When Sarah Palin announced her intention early this month to host a “Planet Earth-type” reality series based in Alaska, the media responded with its usual amused bafflement. Now two networks, A&E and Discovery, are vying for chance to produce the former Alaska Governor turned FOX News pundit’s show

Has anyone ever been more able to garner media attention but those of us who were raised as Pentecostals or Charismatics knew she was

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When Pat Robertson blamed the Haitian earthquake on a pact the country had made with the devil, the media responded with its usual amazement and confusion.

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One of the many problems with spouting opinions on the writing of novels before you’ve completed one to your satisfaction is that your ideas change as you run up against the wall of your own abilities.

I became obsessed several years ago, for example, with the idea of writing psychologically-oriented fiction. I “enhanced” my draft by weaving in a hundred or so pages of interior monologue. What I learned from this exercise is exactly what I’d feared: my writing works best when it’s concrete, scene-driven, and economical. Psychological insights have to emerge naturally in my fiction, flowing from the action, and I have to pare them down even more ruthlessly than I cut everything else. In short, I will never be Thomas Mann. Reading Victor LaValle’s The Ecstatic and overdosing on Muriel Spark helped me understand what I needed to do.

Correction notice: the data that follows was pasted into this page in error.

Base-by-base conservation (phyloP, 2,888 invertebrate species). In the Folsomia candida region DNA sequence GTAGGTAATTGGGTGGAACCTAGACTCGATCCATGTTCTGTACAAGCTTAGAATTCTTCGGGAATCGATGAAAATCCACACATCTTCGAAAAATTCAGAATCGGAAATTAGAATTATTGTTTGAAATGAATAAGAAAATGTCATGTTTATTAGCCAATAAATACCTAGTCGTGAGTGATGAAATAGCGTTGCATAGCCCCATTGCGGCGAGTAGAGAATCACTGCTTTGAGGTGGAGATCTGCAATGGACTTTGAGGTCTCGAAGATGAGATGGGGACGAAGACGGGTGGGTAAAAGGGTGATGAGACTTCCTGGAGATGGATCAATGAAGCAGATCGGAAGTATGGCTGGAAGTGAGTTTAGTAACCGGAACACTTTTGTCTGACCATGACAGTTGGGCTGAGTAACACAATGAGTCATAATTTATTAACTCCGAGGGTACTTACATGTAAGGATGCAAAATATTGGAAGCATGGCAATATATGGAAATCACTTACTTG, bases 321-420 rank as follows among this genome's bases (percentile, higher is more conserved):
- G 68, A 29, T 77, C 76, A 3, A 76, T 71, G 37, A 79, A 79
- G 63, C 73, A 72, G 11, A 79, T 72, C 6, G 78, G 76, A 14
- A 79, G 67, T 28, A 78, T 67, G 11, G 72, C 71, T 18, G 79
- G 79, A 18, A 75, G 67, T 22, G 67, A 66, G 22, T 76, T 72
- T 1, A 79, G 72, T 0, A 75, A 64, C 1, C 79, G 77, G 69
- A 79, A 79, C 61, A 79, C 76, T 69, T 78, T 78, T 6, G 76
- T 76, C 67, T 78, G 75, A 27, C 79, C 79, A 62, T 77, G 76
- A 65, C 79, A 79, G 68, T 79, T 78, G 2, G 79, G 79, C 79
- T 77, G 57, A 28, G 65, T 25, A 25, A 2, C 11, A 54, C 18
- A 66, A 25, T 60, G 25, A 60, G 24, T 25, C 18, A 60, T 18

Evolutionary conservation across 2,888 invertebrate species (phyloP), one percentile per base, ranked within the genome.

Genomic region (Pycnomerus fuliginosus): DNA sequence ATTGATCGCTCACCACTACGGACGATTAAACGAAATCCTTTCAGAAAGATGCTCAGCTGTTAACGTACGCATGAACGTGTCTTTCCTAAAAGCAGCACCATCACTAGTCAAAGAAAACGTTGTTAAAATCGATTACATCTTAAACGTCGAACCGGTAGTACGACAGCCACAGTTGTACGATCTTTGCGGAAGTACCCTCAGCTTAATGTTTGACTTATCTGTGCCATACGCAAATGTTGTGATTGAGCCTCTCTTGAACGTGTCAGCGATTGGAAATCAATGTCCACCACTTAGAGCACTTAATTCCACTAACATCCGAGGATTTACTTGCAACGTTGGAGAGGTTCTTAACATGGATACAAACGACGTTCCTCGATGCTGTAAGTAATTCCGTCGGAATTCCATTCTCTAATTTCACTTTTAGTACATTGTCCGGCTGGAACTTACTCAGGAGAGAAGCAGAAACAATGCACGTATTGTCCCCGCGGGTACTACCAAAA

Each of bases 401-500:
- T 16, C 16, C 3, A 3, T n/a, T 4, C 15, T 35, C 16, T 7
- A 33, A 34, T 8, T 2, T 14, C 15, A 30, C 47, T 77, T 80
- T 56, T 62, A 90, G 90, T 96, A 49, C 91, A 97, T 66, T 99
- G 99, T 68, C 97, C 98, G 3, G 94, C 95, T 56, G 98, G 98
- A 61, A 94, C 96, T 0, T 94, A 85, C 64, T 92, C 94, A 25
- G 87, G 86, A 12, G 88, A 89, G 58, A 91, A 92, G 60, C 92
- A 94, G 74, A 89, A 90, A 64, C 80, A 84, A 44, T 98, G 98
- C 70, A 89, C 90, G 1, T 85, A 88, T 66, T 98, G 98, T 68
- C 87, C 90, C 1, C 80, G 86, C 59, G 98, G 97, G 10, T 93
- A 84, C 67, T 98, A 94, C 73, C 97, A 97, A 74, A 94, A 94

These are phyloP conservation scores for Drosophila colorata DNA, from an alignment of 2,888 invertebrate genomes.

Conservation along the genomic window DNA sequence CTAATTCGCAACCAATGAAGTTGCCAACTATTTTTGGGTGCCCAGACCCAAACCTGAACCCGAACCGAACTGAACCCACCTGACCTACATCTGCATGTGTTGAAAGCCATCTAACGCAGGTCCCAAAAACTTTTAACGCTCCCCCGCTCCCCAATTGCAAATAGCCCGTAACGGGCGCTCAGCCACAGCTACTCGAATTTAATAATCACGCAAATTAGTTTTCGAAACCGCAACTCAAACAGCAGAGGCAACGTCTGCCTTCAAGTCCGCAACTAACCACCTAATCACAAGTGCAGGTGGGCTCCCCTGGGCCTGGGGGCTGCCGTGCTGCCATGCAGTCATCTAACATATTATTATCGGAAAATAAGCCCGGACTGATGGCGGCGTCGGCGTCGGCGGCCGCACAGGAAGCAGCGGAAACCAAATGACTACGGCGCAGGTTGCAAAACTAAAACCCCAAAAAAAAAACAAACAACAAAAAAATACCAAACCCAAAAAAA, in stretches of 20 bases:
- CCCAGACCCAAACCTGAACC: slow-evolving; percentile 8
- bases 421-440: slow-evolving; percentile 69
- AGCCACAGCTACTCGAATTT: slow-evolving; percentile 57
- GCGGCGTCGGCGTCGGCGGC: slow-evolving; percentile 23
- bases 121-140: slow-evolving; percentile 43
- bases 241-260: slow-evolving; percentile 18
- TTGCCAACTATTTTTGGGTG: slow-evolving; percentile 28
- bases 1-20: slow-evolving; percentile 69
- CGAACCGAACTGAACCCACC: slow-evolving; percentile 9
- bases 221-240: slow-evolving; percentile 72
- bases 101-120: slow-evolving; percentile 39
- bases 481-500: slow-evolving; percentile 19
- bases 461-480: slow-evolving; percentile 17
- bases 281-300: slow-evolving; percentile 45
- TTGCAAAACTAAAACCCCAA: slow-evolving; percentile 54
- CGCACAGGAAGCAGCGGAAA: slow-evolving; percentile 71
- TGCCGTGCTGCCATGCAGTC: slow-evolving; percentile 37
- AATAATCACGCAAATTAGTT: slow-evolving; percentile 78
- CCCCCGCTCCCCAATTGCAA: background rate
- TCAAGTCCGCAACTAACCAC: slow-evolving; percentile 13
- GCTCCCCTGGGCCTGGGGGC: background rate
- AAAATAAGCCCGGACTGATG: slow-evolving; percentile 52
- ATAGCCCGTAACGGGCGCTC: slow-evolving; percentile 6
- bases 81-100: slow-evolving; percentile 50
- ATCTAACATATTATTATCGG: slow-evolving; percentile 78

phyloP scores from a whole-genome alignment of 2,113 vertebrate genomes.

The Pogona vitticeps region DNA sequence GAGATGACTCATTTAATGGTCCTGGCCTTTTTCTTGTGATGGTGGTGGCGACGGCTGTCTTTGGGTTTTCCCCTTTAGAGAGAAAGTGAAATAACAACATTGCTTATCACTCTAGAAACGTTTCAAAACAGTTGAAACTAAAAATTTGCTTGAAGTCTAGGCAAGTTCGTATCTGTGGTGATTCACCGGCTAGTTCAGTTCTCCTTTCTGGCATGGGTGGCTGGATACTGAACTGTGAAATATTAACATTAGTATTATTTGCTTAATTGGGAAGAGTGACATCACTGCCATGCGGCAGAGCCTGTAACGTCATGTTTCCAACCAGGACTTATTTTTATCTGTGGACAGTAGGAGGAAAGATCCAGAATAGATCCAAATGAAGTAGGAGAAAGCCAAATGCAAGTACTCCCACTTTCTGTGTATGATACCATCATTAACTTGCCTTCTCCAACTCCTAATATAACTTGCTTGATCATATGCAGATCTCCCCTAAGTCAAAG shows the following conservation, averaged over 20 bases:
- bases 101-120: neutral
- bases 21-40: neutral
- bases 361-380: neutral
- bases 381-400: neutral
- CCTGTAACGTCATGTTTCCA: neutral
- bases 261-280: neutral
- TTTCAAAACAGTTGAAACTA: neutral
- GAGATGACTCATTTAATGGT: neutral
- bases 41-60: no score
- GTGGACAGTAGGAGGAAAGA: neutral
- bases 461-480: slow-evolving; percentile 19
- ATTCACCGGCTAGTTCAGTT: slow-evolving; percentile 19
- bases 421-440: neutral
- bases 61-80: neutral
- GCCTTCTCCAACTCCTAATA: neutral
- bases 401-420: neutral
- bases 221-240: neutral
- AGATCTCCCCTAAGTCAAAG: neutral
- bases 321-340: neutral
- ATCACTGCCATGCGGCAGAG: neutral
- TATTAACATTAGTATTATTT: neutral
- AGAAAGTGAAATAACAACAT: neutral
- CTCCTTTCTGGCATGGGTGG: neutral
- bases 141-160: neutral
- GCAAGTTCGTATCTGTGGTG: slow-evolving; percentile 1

Toward the end of “When the Flock Changed,” the novel excerpt Narrative published, my narrator, Lula, reflects on a terrible thing she’s done, and unexpectedly remembers a brutal act she’s heard her great-great grandmother committed. I wasn’t sure when I wrote the line that it made sense there, that readers would understand why Lula thought of the story just then or would see how it flowed, in a way, from everything that had come before, but several people have pointed to that moment as the one that tied the excerpt together for them.